Residents living in the Park Villa Apartment Homes off North Cliff Valley Way in Brookhaven must move out by the end of the month following the sale of the complex to a developer who plans to build luxury townhomes on the property.
At a July 11 meeting under a pavilion at Briarwood Park, representatives from the Atlanta Legal Aid Society, the Latin American Association, Center For Pan Asian Community Services, Los Vecinos de Buford Highway, Cross Keys Sustainable Neighborhood Initiative and Immigrant Hope-Atlanta were on hand to answer residents’ questions and provide resources on how to find a new home.
“I think a lot of them are facing homelessness,” Lindsey Siegel, attorney with the Atlanta Legal Aid Society, said in an interview.
Many of the residents living in the complex are Latino and some are undocumented. Siegel listened to and answered questions from many residents for about an hour through a translator, Mara Block, also an attorney at Atlanta Legal Aid Society.
Siegel has worked four years with ALAS. What is happening at Park Villa is new, she said.
“I haven’t seen a situation like this where an entire complex is given 30 days notice,” she said.
Strategic Management Partners on June 20 posted notices on residents’ doors letting them know the complex had been sold. The notice also stated a $399 move-in offer was being offered to move into SMP’s “sister property” at Avenues Eightyfive Apartments located on Northeast Expressway.
On June 23, residents received another notice letting them know the complex had been sold to Taylor Morrison Homes of Georgia LLC. Then, on June 26, they received another notice letting them know they needed to move out by the end of this month. A provision of the lease states if the complex is sold, residents will be given 30 days to move out.
Now many are frantically trying to find a new place to live.
Besides the short notice to move out, several residents complained that the apartment management was telling them they had to pay a full month of rent for July while their leases state that if the apartment is sold and leases are terminated, residents only have to pay half final month’s rent.
The management company was also passing out notices, on red paper and in English only (all other postings were in English and Spanish), telling residents if they did not pay their full July month, they would be docked an extra $100. The notice also states that the company planned to move forward to evict if the full July month rent was not paid and charge the tenant an additional $200 fee to cover legal costs.
“They’re trying to intimidate people, especially because they know some people are undocumented,” said Carrie Cox, who has lived in the apartments for five years. “This is not a humane way to treat people.”
Siegel and Block stressed to the residents that undocumented residents have the same rights as anyone when it comes to housing and their leases are legal documents. In Georgia, landlords are often given the upper hand when it comes to evictions, Siegel said, and she urged residents to pay their rents to avoid eviction notices. She said the management company’s tactics appeared to be “problematic.”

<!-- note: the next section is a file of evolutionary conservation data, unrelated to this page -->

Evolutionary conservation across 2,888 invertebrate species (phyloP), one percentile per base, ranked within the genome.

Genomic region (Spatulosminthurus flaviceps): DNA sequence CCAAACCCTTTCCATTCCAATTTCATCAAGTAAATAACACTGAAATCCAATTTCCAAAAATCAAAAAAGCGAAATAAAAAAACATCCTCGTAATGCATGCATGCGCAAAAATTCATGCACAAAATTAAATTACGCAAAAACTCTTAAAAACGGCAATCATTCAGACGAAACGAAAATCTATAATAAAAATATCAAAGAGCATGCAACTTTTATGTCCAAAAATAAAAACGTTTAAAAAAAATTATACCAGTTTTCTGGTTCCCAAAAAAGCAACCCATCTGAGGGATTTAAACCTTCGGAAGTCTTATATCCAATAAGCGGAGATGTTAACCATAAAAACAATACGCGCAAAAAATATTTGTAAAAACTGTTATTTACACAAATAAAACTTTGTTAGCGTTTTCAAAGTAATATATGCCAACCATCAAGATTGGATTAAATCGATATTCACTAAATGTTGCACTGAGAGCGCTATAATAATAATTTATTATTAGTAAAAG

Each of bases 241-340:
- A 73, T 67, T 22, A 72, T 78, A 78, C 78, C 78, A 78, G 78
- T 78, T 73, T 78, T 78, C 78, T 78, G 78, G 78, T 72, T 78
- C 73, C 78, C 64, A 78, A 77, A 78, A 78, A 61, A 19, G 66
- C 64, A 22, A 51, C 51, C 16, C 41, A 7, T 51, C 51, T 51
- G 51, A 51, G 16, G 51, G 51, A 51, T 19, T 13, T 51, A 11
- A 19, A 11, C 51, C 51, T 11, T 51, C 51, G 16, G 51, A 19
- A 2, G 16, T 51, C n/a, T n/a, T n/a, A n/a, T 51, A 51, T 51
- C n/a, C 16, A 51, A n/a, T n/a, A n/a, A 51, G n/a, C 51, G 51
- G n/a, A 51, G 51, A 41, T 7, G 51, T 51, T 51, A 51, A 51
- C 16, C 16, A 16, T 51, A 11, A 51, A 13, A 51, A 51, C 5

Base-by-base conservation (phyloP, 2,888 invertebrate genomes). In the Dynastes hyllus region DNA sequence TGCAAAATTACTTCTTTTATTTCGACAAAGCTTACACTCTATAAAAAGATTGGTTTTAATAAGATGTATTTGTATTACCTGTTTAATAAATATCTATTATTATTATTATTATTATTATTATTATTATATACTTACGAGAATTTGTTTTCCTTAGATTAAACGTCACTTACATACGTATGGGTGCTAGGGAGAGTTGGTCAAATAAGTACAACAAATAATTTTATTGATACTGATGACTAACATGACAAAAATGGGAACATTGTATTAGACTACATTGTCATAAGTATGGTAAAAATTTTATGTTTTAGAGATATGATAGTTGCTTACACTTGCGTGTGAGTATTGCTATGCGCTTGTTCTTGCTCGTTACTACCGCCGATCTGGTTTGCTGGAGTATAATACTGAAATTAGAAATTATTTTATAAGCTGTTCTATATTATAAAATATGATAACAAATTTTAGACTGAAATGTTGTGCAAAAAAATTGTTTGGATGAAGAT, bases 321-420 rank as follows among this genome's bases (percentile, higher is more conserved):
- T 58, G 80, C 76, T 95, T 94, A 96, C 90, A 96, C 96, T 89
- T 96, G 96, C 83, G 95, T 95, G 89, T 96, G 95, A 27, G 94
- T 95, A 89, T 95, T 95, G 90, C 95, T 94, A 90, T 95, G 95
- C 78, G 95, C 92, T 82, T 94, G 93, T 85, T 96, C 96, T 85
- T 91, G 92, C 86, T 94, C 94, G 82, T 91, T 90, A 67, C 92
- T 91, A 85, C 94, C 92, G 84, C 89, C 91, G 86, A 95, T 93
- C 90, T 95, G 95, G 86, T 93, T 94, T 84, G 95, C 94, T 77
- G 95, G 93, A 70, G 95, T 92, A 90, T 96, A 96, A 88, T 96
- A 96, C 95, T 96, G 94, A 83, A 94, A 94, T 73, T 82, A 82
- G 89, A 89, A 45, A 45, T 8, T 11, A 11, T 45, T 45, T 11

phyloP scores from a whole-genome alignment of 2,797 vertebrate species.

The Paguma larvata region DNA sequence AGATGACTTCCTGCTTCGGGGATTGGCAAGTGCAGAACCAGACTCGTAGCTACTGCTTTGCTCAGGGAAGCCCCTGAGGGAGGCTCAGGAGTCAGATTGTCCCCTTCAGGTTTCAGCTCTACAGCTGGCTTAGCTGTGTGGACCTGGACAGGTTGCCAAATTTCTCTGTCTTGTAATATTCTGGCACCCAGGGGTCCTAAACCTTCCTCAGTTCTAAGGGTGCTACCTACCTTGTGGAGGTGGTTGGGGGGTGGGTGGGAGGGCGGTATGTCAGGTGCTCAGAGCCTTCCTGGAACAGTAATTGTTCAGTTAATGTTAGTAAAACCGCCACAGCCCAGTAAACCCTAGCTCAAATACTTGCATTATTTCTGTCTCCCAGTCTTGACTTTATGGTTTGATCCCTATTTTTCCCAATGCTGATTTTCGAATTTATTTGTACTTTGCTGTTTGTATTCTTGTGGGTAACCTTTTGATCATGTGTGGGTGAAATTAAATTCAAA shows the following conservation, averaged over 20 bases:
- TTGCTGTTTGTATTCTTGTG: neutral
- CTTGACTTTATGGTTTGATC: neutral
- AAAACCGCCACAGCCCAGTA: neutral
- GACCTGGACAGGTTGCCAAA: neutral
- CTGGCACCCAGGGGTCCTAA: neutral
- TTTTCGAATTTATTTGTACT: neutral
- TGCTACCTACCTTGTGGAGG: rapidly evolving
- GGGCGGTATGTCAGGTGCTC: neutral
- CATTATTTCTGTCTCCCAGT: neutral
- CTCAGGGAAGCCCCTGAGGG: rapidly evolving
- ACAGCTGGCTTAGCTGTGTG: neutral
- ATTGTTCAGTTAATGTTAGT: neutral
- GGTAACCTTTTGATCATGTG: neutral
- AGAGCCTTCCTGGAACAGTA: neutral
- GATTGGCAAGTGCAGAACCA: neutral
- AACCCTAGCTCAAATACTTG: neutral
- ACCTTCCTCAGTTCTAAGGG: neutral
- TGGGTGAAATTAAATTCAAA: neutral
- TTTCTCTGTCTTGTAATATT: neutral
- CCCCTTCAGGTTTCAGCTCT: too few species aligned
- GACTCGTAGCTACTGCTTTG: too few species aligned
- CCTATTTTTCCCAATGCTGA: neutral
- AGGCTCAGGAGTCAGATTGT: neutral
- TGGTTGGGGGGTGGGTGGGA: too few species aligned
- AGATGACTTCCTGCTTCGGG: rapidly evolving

In May, the Brookhaven Zoning Board of Appeals approved a variance to Ardent Companies, a real estate firm, giving them the go-ahead to tear down the complex to make way for a 73-townhome development. Taylor Morrison is the developer and has one other development in the area under construction and another development adjacent to the Park Villa complex with townhomes priced in the high $400,000s.
At the May meeting, resident Melinda Ward tearfully asked the city for help. Rebekah Morris of CPACs organized the July 11 meeting with Ward’s help. Ward said she has applied to several apartments but has not yet found a new place to live for her and her daughter.
Pearl Wilkerson, 88, has lived at Park Villa Apartment Homes in Brookhaven for more than 30 years. She lives on a fixed income and pays $800 a month in rent, which is the standard rent for the Park Villa apartments. Telling someone who has lived in the complex for three decades they have just one month to move out was shocking, she said.
“They done us bad,” Wilkerson said from the living room of her apartment where cardboard boxes were stacked.
Speaking over the roar of a box fan because the air conditioner hasn’t worked for four months, Wilkerson said she wished she had at least been given several months notice to move out, rather than just a few weeks.
“They could have told us at Christmas,” she said. “Now I’m trying to find a place.”
A call to the complex’s office July 12 was not immediately returned. Calls to Neville Allison of Ardent Companies and who lives in Brookhaven and to Taylor Morrison were also not immediately returned.
The Brookhaven Affordable Housing Task Force, created to find ways to help people being displaced due to the city’s rapid development, is scheduled to give its recommendation to the City Council at the July 25 meeting.
UPDATE July 14: Mayor John Ernst said developer Taylor Morrison is now giving residents until Aug. 21 to move out. Read more by clicking here.
UPDATE July 18: A Taylor Morrison representative said payments for rents in July and August are:
o Residents who paid full rent for July will be reimbursed 50 percent
o Residents who did not pay July rent because of confusion will be able to pay 50 percent and late fees will be waived
o All residents offered extension until end of August, and will only owe 50 percent of rent for August if paid by Aug. 5
o Residents will be getting notices in English and Spanish